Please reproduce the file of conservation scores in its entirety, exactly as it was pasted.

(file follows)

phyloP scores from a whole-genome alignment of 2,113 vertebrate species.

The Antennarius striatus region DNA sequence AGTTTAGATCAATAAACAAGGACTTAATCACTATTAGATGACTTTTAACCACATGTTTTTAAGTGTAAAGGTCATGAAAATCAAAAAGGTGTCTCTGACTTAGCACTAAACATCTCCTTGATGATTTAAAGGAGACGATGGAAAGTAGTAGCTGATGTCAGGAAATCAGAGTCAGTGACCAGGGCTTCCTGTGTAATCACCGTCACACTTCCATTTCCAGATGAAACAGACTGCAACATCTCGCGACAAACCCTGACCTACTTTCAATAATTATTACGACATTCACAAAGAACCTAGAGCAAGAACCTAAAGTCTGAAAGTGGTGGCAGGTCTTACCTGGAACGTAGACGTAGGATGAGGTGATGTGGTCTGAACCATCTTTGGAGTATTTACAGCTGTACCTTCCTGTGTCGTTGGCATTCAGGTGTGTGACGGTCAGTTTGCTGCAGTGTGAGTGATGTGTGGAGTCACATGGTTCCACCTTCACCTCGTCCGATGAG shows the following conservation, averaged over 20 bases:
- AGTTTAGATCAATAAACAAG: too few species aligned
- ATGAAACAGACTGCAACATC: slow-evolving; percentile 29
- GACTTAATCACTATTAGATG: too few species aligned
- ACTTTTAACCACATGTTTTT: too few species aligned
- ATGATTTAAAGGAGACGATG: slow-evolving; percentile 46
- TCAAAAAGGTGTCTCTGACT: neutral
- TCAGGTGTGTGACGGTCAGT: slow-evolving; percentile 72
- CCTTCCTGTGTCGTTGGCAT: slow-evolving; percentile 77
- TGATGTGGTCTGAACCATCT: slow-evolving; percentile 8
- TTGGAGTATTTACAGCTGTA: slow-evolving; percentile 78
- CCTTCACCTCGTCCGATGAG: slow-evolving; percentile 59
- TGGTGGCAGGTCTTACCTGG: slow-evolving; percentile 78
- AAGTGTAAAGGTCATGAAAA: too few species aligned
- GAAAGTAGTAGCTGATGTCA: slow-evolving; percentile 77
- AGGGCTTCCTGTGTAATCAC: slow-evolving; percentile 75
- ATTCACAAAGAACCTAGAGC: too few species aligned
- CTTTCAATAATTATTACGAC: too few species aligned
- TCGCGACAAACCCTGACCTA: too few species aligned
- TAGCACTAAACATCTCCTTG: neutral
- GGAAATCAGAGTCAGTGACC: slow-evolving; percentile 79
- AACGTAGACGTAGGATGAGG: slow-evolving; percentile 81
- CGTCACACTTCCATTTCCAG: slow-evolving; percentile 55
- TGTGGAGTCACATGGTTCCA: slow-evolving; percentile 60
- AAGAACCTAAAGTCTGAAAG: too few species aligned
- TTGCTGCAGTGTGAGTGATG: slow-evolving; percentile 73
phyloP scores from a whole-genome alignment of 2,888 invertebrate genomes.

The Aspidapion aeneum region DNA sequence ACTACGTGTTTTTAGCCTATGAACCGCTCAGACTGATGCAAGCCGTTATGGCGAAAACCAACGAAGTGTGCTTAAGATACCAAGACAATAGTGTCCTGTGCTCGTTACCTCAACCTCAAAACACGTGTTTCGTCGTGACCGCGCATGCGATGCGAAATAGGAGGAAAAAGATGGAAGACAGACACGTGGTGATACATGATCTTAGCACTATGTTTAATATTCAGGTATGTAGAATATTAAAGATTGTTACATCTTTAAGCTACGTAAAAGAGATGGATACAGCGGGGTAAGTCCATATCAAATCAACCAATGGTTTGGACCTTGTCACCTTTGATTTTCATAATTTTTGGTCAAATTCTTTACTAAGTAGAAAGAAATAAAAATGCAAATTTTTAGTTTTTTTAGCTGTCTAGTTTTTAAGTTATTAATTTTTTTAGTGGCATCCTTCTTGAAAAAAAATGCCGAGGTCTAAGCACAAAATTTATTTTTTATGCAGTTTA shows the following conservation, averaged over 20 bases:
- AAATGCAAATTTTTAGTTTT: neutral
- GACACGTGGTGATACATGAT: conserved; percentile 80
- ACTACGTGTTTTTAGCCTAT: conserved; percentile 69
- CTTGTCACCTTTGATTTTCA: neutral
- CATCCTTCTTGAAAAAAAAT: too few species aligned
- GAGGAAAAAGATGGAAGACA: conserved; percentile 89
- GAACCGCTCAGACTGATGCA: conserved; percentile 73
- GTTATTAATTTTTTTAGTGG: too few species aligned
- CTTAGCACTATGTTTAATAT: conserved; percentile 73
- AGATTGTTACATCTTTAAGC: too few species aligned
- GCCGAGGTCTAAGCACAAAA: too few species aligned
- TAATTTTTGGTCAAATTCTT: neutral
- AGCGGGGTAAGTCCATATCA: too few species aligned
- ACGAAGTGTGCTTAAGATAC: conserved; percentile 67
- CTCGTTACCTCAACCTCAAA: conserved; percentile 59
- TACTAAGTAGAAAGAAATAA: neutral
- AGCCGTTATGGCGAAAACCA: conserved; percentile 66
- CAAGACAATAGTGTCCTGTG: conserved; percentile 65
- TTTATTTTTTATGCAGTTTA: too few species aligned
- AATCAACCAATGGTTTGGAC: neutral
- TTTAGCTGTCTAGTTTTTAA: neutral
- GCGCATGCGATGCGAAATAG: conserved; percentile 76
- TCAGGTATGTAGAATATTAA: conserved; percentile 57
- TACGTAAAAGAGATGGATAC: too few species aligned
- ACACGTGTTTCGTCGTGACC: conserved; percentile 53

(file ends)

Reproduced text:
phyloP scores from a whole-genome alignment of 2,113 vertebrate species.

The Antennarius striatus region DNA sequence AGTTTAGATCAATAAACAAGGACTTAATCACTATTAGATGACTTTTAACCACATGTTTTTAAGTGTAAAGGTCATGAAAATCAAAAAGGTGTCTCTGACTTAGCACTAAACATCTCCTTGATGATTTAAAGGAGACGATGGAAAGTAGTAGCTGATGTCAGGAAATCAGAGTCAGTGACCAGGGCTTCCTGTGTAATCACCGTCACACTTCCATTTCCAGATGAAACAGACTGCAACATCTCGCGACAAACCCTGACCTACTTTCAATAATTATTACGACATTCACAAAGAACCTAGAGCAAGAACCTAAAGTCTGAAAGTGGTGGCAGGTCTTACCTGGAACGTAGACGTAGGATGAGGTGATGTGGTCTGAACCATCTTTGGAGTATTTACAGCTGTACCTTCCTGTGTCGTTGGCATTCAGGTGTGTGACGGTCAGTTTGCTGCAGTGTGAGTGATGTGTGGAGTCACATGGTTCCACCTTCACCTCGTCCGATGAG shows the following conservation, averaged over 20 bases:
- AGTTTAGATCAATAAACAAG: too few species aligned
- ATGAAACAGACTGCAACATC: slow-evolving; percentile 29
- GACTTAATCACTATTAGATG: too few species aligned
- ACTTTTAACCACATGTTTTT: too few species aligned
- ATGATTTAAAGGAGACGATG: slow-evolving; percentile 46
- TCAAAAAGGTGTCTCTGACT: neutral
- TCAGGTGTGTGACGGTCAGT: slow-evolving; percentile 72
- CCTTCCTGTGTCGTTGGCAT: slow-evolving; percentile 77
- TGATGTGGTCTGAACCATCT: slow-evolving; percentile 8
- TTGGAGTATTTACAGCTGTA: slow-evolving; percentile 78
- CCTTCACCTCGTCCGATGAG: slow-evolving; percentile 59
- TGGTGGCAGGTCTTACCTGG: slow-evolving; percentile 78
- AAGTGTAAAGGTCATGAAAA: too few species aligned
- GAAAGTAGTAGCTGATGTCA: slow-evolving; percentile 77
- AGGGCTTCCTGTGTAATCAC: slow-evolving; percentile 75
- ATTCACAAAGAACCTAGAGC: too few species aligned
- CTTTCAATAATTATTACGAC: too few species aligned
- TCGCGACAAACCCTGACCTA: too few species aligned
- TAGCACTAAACATCTCCTTG: neutral
- GGAAATCAGAGTCAGTGACC: slow-evolving; percentile 79
- AACGTAGACGTAGGATGAGG: slow-evolving; percentile 81
- CGTCACACTTCCATTTCCAG: slow-evolving; percentile 55
- TGTGGAGTCACATGGTTCCA: slow-evolving; percentile 60
- AAGAACCTAAAGTCTGAAAG: too few species aligned
- TTGCTGCAGTGTGAGTGATG: slow-evolving; percentile 73
phyloP scores from a whole-genome alignment of 2,888 invertebrate genomes.

The Aspidapion aeneum region DNA sequence ACTACGTGTTTTTAGCCTATGAACCGCTCAGACTGATGCAAGCCGTTATGGCGAAAACCAACGAAGTGTGCTTAAGATACCAAGACAATAGTGTCCTGTGCTCGTTACCTCAACCTCAAAACACGTGTTTCGTCGTGACCGCGCATGCGATGCGAAATAGGAGGAAAAAGATGGAAGACAGACACGTGGTGATACATGATCTTAGCACTATGTTTAATATTCAGGTATGTAGAATATTAAAGATTGTTACATCTTTAAGCTACGTAAAAGAGATGGATACAGCGGGGTAAGTCCATATCAAATCAACCAATGGTTTGGACCTTGTCACCTTTGATTTTCATAATTTTTGGTCAAATTCTTTACTAAGTAGAAAGAAATAAAAATGCAAATTTTTAGTTTTTTTAGCTGTCTAGTTTTTAAGTTATTAATTTTTTTAGTGGCATCCTTCTTGAAAAAAAATGCCGAGGTCTAAGCACAAAATTTATTTTTTATGCAGTTTA shows the following conservation, averaged over 20 bases:
- AAATGCAAATTTTTAGTTTT: neutral
- GACACGTGGTGATACATGAT: conserved; percentile 80
- ACTACGTGTTTTTAGCCTAT: conserved; percentile 69
- CTTGTCACCTTTGATTTTCA: neutral
- CATCCTTCTTGAAAAAAAAT: too few species aligned
- GAGGAAAAAGATGGAAGACA: conserved; percentile 89
- GAACCGCTCAGACTGATGCA: conserved; percentile 73
- GTTATTAATTTTTTTAGTGG: too few species aligned
- CTTAGCACTATGTTTAATAT: conserved; percentile 73
- AGATTGTTACATCTTTAAGC: too few species aligned
- GCCGAGGTCTAAGCACAAAA: too few species aligned
- TAATTTTTGGTCAAATTCTT: neutral
- AGCGGGGTAAGTCCATATCA: too few species aligned
- ACGAAGTGTGCTTAAGATAC: conserved; percentile 67
- CTCGTTACCTCAACCTCAAA: conserved; percentile 59
- TACTAAGTAGAAAGAAATAA: neutral
- AGCCGTTATGGCGAAAACCA: conserved; percentile 66
- CAAGACAATAGTGTCCTGTG: conserved; percentile 65
- TTTATTTTTTATGCAGTTTA: too few species aligned
- AATCAACCAATGGTTTGGAC: neutral
- TTTAGCTGTCTAGTTTTTAA: neutral
- GCGCATGCGATGCGAAATAG: conserved; percentile 76
- TCAGGTATGTAGAATATTAA: conserved; percentile 57
- TACGTAAAAGAGATGGATAC: too few species aligned
- ACACGTGTTTCGTCGTGACC: conserved; percentile 53